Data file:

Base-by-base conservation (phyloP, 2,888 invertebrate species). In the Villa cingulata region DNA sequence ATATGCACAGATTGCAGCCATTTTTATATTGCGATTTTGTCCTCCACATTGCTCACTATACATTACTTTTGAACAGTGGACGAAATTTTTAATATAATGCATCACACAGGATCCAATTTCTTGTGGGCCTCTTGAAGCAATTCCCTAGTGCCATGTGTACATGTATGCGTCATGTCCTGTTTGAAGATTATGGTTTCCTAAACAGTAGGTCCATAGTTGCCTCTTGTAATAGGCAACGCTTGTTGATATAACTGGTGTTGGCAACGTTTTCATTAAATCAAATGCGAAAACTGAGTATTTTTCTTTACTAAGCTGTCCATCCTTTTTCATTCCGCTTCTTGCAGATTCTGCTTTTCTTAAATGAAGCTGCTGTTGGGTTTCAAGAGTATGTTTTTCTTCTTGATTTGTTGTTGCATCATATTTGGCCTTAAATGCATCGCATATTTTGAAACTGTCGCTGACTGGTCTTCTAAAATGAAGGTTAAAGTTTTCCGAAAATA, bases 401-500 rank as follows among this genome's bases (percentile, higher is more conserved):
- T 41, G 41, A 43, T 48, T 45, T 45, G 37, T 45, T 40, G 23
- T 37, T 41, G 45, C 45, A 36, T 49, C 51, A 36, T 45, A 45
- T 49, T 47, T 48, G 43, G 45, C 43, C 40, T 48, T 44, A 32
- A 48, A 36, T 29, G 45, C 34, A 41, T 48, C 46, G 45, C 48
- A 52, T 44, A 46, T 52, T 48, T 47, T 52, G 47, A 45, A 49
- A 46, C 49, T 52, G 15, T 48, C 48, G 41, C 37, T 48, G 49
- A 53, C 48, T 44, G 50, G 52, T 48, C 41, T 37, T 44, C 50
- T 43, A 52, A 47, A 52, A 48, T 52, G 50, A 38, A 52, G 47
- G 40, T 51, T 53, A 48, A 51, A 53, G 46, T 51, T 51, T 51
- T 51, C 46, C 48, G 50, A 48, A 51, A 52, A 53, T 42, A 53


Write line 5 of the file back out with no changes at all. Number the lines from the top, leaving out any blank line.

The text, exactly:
- A 48, A 36, T 29, G 45, C 34, A 41, T 48, C 46, G 45, C 48